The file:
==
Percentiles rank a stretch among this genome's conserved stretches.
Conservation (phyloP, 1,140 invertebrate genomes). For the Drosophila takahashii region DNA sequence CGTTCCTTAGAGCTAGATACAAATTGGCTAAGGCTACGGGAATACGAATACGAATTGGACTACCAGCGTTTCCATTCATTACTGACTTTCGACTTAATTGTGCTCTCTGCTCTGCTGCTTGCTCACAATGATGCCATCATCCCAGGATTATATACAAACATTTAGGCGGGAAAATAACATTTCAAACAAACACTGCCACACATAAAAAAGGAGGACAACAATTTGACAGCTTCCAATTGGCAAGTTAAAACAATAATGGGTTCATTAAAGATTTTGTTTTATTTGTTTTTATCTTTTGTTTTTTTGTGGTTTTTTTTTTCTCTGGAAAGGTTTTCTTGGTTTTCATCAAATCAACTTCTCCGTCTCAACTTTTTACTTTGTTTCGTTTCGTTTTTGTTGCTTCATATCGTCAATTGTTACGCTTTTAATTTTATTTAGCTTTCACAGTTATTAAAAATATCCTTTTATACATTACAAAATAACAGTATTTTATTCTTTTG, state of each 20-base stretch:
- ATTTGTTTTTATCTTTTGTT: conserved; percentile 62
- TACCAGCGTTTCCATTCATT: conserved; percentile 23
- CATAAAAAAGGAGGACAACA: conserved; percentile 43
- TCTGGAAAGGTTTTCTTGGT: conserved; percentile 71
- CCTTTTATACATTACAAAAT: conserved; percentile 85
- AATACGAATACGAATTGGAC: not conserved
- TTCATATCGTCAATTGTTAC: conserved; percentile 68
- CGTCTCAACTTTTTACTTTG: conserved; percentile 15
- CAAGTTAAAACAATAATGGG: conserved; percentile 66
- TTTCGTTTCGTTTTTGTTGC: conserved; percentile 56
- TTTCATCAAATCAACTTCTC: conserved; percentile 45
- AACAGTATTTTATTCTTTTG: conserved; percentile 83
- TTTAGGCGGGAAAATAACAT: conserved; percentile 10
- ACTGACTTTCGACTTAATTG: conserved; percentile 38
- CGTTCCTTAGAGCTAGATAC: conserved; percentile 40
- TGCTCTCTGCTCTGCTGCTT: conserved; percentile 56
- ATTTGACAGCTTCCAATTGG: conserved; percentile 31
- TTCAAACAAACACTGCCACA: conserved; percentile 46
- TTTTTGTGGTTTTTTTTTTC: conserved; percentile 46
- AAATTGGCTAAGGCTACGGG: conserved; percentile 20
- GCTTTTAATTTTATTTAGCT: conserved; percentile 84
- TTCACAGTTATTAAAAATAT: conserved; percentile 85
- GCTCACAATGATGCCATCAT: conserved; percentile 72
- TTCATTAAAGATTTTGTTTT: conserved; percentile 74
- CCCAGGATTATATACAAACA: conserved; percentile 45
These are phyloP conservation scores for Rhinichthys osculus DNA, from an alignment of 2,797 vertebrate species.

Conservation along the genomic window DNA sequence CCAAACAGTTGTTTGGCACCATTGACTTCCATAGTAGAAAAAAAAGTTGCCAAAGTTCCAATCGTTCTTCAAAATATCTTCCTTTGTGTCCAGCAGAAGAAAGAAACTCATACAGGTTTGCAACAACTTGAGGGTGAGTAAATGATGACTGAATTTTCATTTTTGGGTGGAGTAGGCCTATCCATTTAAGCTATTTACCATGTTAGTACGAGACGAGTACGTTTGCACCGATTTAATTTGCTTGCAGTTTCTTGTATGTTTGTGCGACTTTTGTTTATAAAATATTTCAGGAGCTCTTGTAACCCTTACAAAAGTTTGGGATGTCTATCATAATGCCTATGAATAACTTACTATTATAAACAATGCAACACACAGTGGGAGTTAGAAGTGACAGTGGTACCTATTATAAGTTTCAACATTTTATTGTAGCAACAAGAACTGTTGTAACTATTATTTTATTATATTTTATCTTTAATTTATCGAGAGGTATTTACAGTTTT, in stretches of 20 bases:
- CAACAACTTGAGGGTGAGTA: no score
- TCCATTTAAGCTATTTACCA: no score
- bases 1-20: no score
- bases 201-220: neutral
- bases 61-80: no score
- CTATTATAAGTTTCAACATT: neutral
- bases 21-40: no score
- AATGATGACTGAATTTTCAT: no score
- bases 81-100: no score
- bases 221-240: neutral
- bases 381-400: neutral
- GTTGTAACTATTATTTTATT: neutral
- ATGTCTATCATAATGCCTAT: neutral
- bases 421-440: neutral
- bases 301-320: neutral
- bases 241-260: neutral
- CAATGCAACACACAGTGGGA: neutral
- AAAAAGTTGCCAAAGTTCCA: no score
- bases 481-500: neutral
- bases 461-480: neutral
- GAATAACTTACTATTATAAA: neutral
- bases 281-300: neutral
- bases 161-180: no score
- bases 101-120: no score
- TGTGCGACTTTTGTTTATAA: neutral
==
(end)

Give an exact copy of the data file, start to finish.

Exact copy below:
Percentiles rank a stretch among this genome's conserved stretches.
Conservation (phyloP, 1,140 invertebrate genomes). For the Drosophila takahashii region DNA sequence CGTTCCTTAGAGCTAGATACAAATTGGCTAAGGCTACGGGAATACGAATACGAATTGGACTACCAGCGTTTCCATTCATTACTGACTTTCGACTTAATTGTGCTCTCTGCTCTGCTGCTTGCTCACAATGATGCCATCATCCCAGGATTATATACAAACATTTAGGCGGGAAAATAACATTTCAAACAAACACTGCCACACATAAAAAAGGAGGACAACAATTTGACAGCTTCCAATTGGCAAGTTAAAACAATAATGGGTTCATTAAAGATTTTGTTTTATTTGTTTTTATCTTTTGTTTTTTTGTGGTTTTTTTTTTCTCTGGAAAGGTTTTCTTGGTTTTCATCAAATCAACTTCTCCGTCTCAACTTTTTACTTTGTTTCGTTTCGTTTTTGTTGCTTCATATCGTCAATTGTTACGCTTTTAATTTTATTTAGCTTTCACAGTTATTAAAAATATCCTTTTATACATTACAAAATAACAGTATTTTATTCTTTTG, state of each 20-base stretch:
- ATTTGTTTTTATCTTTTGTT: conserved; percentile 62
- TACCAGCGTTTCCATTCATT: conserved; percentile 23
- CATAAAAAAGGAGGACAACA: conserved; percentile 43
- TCTGGAAAGGTTTTCTTGGT: conserved; percentile 71
- CCTTTTATACATTACAAAAT: conserved; percentile 85
- AATACGAATACGAATTGGAC: not conserved
- TTCATATCGTCAATTGTTAC: conserved; percentile 68
- CGTCTCAACTTTTTACTTTG: conserved; percentile 15
- CAAGTTAAAACAATAATGGG: conserved; percentile 66
- TTTCGTTTCGTTTTTGTTGC: conserved; percentile 56
- TTTCATCAAATCAACTTCTC: conserved; percentile 45
- AACAGTATTTTATTCTTTTG: conserved; percentile 83
- TTTAGGCGGGAAAATAACAT: conserved; percentile 10
- ACTGACTTTCGACTTAATTG: conserved; percentile 38
- CGTTCCTTAGAGCTAGATAC: conserved; percentile 40
- TGCTCTCTGCTCTGCTGCTT: conserved; percentile 56
- ATTTGACAGCTTCCAATTGG: conserved; percentile 31
- TTCAAACAAACACTGCCACA: conserved; percentile 46
- TTTTTGTGGTTTTTTTTTTC: conserved; percentile 46
- AAATTGGCTAAGGCTACGGG: conserved; percentile 20
- GCTTTTAATTTTATTTAGCT: conserved; percentile 84
- TTCACAGTTATTAAAAATAT: conserved; percentile 85
- GCTCACAATGATGCCATCAT: conserved; percentile 72
- TTCATTAAAGATTTTGTTTT: conserved; percentile 74
- CCCAGGATTATATACAAACA: conserved; percentile 45
These are phyloP conservation scores for Rhinichthys osculus DNA, from an alignment of 2,797 vertebrate species.

Conservation along the genomic window DNA sequence CCAAACAGTTGTTTGGCACCATTGACTTCCATAGTAGAAAAAAAAGTTGCCAAAGTTCCAATCGTTCTTCAAAATATCTTCCTTTGTGTCCAGCAGAAGAAAGAAACTCATACAGGTTTGCAACAACTTGAGGGTGAGTAAATGATGACTGAATTTTCATTTTTGGGTGGAGTAGGCCTATCCATTTAAGCTATTTACCATGTTAGTACGAGACGAGTACGTTTGCACCGATTTAATTTGCTTGCAGTTTCTTGTATGTTTGTGCGACTTTTGTTTATAAAATATTTCAGGAGCTCTTGTAACCCTTACAAAAGTTTGGGATGTCTATCATAATGCCTATGAATAACTTACTATTATAAACAATGCAACACACAGTGGGAGTTAGAAGTGACAGTGGTACCTATTATAAGTTTCAACATTTTATTGTAGCAACAAGAACTGTTGTAACTATTATTTTATTATATTTTATCTTTAATTTATCGAGAGGTATTTACAGTTTT, in stretches of 20 bases:
- CAACAACTTGAGGGTGAGTA: no score
- TCCATTTAAGCTATTTACCA: no score
- bases 1-20: no score
- bases 201-220: neutral
- bases 61-80: no score
- CTATTATAAGTTTCAACATT: neutral
- bases 21-40: no score
- AATGATGACTGAATTTTCAT: no score
- bases 81-100: no score
- bases 221-240: neutral
- bases 381-400: neutral
- GTTGTAACTATTATTTTATT: neutral
- ATGTCTATCATAATGCCTAT: neutral
- bases 421-440: neutral
- bases 301-320: neutral
- bases 241-260: neutral
- CAATGCAACACACAGTGGGA: neutral
- AAAAAGTTGCCAAAGTTCCA: no score
- bases 481-500: neutral
- bases 461-480: neutral
- GAATAACTTACTATTATAAA: neutral
- bases 281-300: neutral
- bases 161-180: no score
- bases 101-120: no score
- TGTGCGACTTTTGTTTATAA: neutral